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What's your poison? DoC's toxic shame

What's your poison? The Department of Conservation's toxic shame

Recently I walked some of the rickety tracks in the forests and coasts of beautiful Aotearoa/ New Zealand. Specifically, I tramped the Queen Charlotte Track and some of the Richmond Ranges in the Nelson area.

I saw lots of gorgeous non-indigenous wildlife, including wild goats, pigs, deer, and possums. I also enjoyed being among many of Aotearoa/New Zealand's indigenous wildlife species - the South Island robin, weka, tui, and kereru.

I traversed the ancient and deep forests; felt the grainy golden sands of beaches; and swam in the turquoise waters of the Marlborough Sounds. I traipsed through steep slopes, rocky outcrops, and tripped over tangled tree roots. I waded through trickling water and giant silver boulders. I crept gently through bright green mossy forest floors.

I walked as a stranger among familiar sights.

While the full-throated gurgle of the tui rang out, I moved clumsily and heavily. I felt just like a swollen tick, full up with the blood of the animals who did not know the danger my species represents.

Still, the fairy land atmosphere was so very Disney it was hard not to lose yourself in it. Fantails flittered around playfully.

The gorgeous South Island weka captured my imagination and delighted me. This bird is indigenous to Aotearoa/ New Zealand and is a characterful and intelligent creature, quick to take advantage of human habitation. They pinch things from campers and steal them away stealthily, and with great speed, into the undergrowth.

But what is not well- known is that the Weka and other indigenous birds are being poisoned by aerial drops of Brodifacoum, an extremely inhumane and lethal poison. The Weka is completely unprepared for that level of human stupidity. This gregarious bird is at risk from primary and secondary poisoning in areas where Brodifacoum is dropped. I think that is unforgivable.

A report by Eason and Spur on the risks of Brodifacoum to our native species was published by the Department of Conservation (DOC) in 1995. It clearly states that our indigenous species are at risk from this poison: “Both species of bats and about 60 species of birds occur in areas where brodifacoum baits could be used for rat control. Any bats or birds that come into direct or indirect contact with brodifacoum baits would be at risk from primary or secondary poisoning".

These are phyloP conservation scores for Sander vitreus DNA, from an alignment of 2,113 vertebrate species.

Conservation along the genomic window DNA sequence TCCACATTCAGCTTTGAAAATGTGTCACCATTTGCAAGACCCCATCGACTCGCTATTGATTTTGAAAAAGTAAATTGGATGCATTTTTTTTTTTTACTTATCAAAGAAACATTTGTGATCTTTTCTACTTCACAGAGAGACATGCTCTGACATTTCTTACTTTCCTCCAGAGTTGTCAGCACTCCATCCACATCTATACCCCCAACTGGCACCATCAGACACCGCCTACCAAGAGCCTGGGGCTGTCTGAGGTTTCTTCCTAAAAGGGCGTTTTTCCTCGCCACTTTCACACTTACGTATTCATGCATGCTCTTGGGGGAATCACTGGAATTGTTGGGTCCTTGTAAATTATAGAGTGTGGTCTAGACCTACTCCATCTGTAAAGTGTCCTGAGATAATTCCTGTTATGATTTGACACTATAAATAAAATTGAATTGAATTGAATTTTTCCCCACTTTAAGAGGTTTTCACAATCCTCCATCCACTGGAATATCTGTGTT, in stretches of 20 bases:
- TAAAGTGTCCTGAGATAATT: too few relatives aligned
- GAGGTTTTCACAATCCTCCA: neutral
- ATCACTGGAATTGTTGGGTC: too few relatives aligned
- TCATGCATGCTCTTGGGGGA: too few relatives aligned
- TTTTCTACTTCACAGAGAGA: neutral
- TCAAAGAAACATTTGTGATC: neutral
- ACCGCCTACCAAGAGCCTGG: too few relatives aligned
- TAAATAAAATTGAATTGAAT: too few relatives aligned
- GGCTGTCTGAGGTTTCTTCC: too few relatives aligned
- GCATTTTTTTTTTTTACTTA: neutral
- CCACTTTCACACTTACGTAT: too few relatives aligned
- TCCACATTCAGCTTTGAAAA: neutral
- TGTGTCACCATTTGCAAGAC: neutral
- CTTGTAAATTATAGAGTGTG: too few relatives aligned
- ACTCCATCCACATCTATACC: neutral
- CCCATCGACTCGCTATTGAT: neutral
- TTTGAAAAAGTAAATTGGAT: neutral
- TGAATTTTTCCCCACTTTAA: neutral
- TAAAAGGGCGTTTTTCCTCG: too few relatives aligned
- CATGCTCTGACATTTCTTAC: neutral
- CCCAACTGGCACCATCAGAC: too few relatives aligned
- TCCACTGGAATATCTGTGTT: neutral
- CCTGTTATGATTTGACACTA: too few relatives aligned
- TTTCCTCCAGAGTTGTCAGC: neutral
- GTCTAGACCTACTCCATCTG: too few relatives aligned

Scary stuff, especially since I witnessed a Weka picking up a cigarette butt and swallowing it whole without any hesitation. Not long after, at Brook Valley I noticed a sign. Brodifacoum. Deadly to dogs.

The sign did not mention that it was also deadly to Weka. But it is. Not far down the track I witnessed a disoriented and staggering Weka flapping hopelessly about. The Weka disappeared into the undergrowth. He looked sick.

I felt sick. I don’t like to see animals suffer.

Keas are also at risk. Fiona McQueen, who has written a book outlining the case against aerial 1080 poisoning, notes that keas are particularly susceptible to poisoning due to being omnivorous and inquisitive – just like the weka.

Keas, our wonderful olive-green parrot with bright orange underwings, is nationally endangered. They used to be so numerous that farmers considered them pests and shot them from the sky. That seems to be New Zealand’s solution to many things – kill, kill, kill. Now only a few thousand keas remain.

But it’s not only animals at risk – humans are too. Public health is a significant concern when it comes to poisoning. 1080 is DOC’s poison of choice. In fact, New Zealand uses 90 per cent of the world’s supply.

The recent case of the Waikato family poisoned after eating wild pig highlights the potential issues of using poisons as ‘pest control’. A recent article in Rangitikei Environmental Health Watch states that, “It is not unlikely that the family ate a significant non-lethal dose of fluoroacetate and fluorocitrate (the lethal metabolite of 1080) from poisoned pork.”

Toxicologist Professor Ian Shaw has recently issued a statement saying that the family’s symptoms pointed to 1080 poisoning.

I get the logic behind the use of poisons. Conservation of our beautiful ecosystems is a laudable goal and one that I am on board with. Aotearoa/ New Zealand was once a vibrant world of bird song and evergreen forest. Human occupation has resulted in a loss of 40 per cent of its terrestrial birds, and more than 40 per cent of remaining species are classified as threatened. This is a higher proportion than any other country.

But poisoning this fragile ecosystem to rid the land of exotic species is not the answer. The collateral damage is just too high. This includes immense animal suffering, unintended by-kill (including indigenous species), and potential public health risks.

McQueen says that killing in the name of conservation is a form of environmental facism that is becoming increasingly challenged by the public and by many ecologists, biologists and conservationists.

We can do better, Indeed, we must do better. New Zealand will never again be the ancestral ecological configuration it once was. Conservationists such as Dr Jamie Steer recognise this, arguing that we should not focus on restoring an ancient ecosystem, but rather appreciating the new biodiversity we have.

I will leave the final word to a DOC ranger I met on my travels around the Queen Charlotte track. I asked him what he thought about the poisoning campaign. He said he felt it was unnecessary, and that there was enough room in our forests for everyone.

He’s on the right side of history.


ends

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